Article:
Possible Threat to the E-Rate Program

FCC explores capping the Universal Service Fund

July 30, 2019

Universal Service Fund logo

The American Library Association (ALA), along with other organizations, submitted comments July 28 to the Federal Communications Commission (FCC) on its May 31 Notice of Proposed Rulemaking that seeks information about placing an overall funding cap on the Universal Service Fund (USF). USF is the fund that supports E-Rate and other programs (Connect America, Lifeline, and Rural Health Care) that provide affordable internet access to low-income and rural areas.

The E-Rate program is critical to ensure adequate and affordable broadband connectivity and internet access for schools and libraries. In addition, the program supports such network enhancements as Wi-Fi connectivity hotspots.

In its comments to the FCC, ALA made it clear that it opposes placing a funding cap on the USF. Since the E-Rate program’s inception in 1996, it has been chronically underfunded, undermining the ability of schools and libraries to meet the diverse and high-bandwidth needs of learners and students. This was finally addressed with the increased funding provided as part of the 2014 E-Rate Modernization reforms. While the E-Rate program is now adequately funded, ALA is concerned that placing a cap on the USF could result in a future deficiency of funding.

In addition to this core issue, ALA opposes a cap on the USF for the following reasons:

  • The principles of universal service were established by Congress as part of the Telecommunications Act of 1996. These principles include the declaration that all Americans, regardless of where they live, shall have access to advanced telecommunications and information services at just, reasonable, and affordable rates. ALA believes placing a cap on the USF threatens these vital principles.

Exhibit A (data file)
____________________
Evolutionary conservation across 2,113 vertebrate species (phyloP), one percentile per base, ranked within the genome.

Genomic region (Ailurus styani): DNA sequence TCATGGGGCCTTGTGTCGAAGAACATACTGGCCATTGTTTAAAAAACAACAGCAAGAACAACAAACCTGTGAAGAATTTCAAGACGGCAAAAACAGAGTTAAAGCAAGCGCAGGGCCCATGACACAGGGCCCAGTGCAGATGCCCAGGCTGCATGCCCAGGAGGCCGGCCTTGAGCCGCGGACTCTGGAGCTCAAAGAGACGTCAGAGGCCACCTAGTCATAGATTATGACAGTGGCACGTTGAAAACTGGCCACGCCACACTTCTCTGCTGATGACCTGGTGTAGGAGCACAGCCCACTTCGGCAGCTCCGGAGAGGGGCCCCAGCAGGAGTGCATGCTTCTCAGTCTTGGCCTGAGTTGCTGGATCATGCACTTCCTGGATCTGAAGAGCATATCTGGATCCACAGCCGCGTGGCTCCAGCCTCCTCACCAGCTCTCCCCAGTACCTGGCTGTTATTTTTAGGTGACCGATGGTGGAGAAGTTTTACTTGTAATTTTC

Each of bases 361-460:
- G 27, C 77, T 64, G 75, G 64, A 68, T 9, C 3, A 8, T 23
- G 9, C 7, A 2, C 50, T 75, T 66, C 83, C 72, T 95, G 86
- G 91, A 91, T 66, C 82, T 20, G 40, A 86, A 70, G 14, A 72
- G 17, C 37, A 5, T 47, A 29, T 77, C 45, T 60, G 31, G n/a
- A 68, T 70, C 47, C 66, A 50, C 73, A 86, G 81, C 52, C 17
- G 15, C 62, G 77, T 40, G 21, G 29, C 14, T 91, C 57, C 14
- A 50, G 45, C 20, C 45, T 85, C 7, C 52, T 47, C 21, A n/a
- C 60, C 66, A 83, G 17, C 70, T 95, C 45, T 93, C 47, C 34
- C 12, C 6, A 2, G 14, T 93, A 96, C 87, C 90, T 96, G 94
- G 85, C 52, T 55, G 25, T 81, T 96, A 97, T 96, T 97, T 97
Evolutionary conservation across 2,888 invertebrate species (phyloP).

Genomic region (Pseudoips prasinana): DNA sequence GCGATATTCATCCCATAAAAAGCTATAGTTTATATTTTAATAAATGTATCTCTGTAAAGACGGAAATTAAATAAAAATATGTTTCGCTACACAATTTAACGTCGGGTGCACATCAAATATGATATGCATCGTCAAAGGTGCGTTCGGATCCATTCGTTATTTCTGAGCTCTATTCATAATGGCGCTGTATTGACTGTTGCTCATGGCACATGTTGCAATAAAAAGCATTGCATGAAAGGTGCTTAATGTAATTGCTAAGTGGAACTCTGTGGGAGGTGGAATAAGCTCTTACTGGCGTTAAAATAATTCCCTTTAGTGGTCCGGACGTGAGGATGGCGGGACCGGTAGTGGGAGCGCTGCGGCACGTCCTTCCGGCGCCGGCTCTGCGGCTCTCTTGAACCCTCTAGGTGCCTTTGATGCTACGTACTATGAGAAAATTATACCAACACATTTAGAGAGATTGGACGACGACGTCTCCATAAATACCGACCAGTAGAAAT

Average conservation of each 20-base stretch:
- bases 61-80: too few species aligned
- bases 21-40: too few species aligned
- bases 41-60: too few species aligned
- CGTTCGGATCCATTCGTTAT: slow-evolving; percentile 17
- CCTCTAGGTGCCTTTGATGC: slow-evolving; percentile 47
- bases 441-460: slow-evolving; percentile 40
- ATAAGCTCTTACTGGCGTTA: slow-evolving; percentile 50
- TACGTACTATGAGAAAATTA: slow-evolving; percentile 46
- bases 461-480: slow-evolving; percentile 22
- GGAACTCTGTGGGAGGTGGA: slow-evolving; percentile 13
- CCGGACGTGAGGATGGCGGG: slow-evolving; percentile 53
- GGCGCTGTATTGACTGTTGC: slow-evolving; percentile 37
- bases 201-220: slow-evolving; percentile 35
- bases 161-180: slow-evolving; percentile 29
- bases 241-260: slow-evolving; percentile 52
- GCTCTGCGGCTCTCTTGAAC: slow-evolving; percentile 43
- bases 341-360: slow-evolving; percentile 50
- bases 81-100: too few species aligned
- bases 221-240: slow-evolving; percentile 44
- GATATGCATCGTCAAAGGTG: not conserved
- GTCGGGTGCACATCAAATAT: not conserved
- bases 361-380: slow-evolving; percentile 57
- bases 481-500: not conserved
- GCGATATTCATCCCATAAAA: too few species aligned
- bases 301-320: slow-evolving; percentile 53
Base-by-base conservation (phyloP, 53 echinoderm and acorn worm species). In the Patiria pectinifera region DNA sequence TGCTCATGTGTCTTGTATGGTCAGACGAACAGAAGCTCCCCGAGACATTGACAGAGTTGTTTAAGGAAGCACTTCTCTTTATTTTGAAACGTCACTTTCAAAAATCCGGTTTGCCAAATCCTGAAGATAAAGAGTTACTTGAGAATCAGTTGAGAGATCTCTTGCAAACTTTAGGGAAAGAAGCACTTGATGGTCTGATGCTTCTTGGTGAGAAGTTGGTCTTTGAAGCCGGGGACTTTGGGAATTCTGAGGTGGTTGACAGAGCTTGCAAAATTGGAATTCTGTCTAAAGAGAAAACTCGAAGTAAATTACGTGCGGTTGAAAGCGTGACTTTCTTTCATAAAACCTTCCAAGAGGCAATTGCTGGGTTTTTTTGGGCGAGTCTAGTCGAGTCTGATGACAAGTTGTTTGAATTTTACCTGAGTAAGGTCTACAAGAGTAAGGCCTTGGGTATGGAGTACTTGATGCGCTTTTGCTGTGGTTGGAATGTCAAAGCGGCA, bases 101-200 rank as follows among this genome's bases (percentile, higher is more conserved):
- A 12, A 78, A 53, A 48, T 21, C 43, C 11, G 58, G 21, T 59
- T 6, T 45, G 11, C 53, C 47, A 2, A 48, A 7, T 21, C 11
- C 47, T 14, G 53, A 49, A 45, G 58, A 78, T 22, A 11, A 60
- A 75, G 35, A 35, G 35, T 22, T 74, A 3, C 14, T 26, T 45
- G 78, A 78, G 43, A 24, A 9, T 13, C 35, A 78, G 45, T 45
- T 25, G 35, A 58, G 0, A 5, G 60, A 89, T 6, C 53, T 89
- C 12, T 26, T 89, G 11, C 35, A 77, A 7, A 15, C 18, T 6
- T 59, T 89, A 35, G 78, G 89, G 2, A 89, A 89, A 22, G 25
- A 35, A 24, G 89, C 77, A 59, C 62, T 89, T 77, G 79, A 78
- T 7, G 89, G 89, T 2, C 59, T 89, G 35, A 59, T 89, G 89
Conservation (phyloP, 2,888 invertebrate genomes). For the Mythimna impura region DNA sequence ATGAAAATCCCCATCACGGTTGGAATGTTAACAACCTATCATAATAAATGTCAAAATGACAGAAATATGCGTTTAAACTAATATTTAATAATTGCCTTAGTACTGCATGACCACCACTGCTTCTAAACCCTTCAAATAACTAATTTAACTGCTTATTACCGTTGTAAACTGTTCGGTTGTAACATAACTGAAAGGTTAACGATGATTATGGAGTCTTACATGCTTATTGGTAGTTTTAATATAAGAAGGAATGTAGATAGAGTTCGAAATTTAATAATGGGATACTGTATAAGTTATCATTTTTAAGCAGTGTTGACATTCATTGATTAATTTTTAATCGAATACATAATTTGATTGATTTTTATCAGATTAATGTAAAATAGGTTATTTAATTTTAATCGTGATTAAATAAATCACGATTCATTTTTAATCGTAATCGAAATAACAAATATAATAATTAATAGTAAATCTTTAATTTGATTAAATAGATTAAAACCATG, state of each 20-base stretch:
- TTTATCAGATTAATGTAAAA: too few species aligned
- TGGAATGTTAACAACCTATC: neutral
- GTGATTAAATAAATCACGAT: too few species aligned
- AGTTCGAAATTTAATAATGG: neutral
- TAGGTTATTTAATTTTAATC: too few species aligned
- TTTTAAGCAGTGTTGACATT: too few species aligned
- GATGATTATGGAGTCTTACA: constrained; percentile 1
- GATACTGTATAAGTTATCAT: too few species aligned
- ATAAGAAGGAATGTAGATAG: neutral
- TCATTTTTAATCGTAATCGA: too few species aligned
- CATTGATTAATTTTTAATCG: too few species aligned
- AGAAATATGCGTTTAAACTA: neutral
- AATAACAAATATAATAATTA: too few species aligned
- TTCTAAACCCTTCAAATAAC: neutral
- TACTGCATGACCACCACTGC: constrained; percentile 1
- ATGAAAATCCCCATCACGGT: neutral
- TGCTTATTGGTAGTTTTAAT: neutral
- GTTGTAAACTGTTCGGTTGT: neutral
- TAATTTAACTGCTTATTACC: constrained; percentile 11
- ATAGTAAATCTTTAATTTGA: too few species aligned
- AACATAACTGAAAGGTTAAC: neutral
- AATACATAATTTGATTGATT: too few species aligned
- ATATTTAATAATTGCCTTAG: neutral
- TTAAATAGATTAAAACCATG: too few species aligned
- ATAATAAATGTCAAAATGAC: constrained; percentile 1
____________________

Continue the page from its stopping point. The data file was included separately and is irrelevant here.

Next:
• The FCC has already established funding caps on E-Rate and other USF programs. ALA believes funding issues within a particular program should be addressed in the context of that program—as was done in 2014. If an overall funding cap is reached, then all of the USF programs will compete with one another for limited funding. As FCC Commissioner Geoffrey Starks notes in a dissenting opinion, this “would pit deserving beneficiaries—anchor institutions, students, patients, and Americans who lack broadband—against one another in a fight for Universal Service funds.”
  • In its Notice of Proposed Rulemaking, the FCC asks for comments on how it should address the possibility that a funding cap could be reached. One proposal involves prioritizing funding for any specific program based on the cost-effectiveness of each program. ALA resolutely opposes this approach, as this is counter to the Universal Service principles established by Congress.
  • The FCC also suggests combining the E-Rate and the Rural Health Care programs into one fund. Both programs support the affordability of high-quality broadband services but were created as two distinct programs in the statute. ALA believes their funding—like the great majority of their processes and rules—should remain separate. Furthermore, the Association urges the FCC to refrain from any rule changes that jeopardize the E-Rate community’s hard-won battle to adequately fund the program.

The FCC is likely to make a ruling on whether to establish a USF funding cap in the next several months. ALA will follow this issue closely and continue to advocate for predictable and adequate funding for the E-Rate program.

RELATED POSTS:

Santo Domingo Pueblo (N.Mex.) Library

14 Tiles to the Right

Bringing high-capacity broadband and opportunity to Santo Domingo Pueblo Library

Sen. Ed Markey (D-Mass.) receives an award from the National Coalition for Technology in Education and Training on the 20th anniversary of the E-Rate program.

Celebrating 20 Years of E-Rate

Event marks two decades of connecting schools and libraries to the internet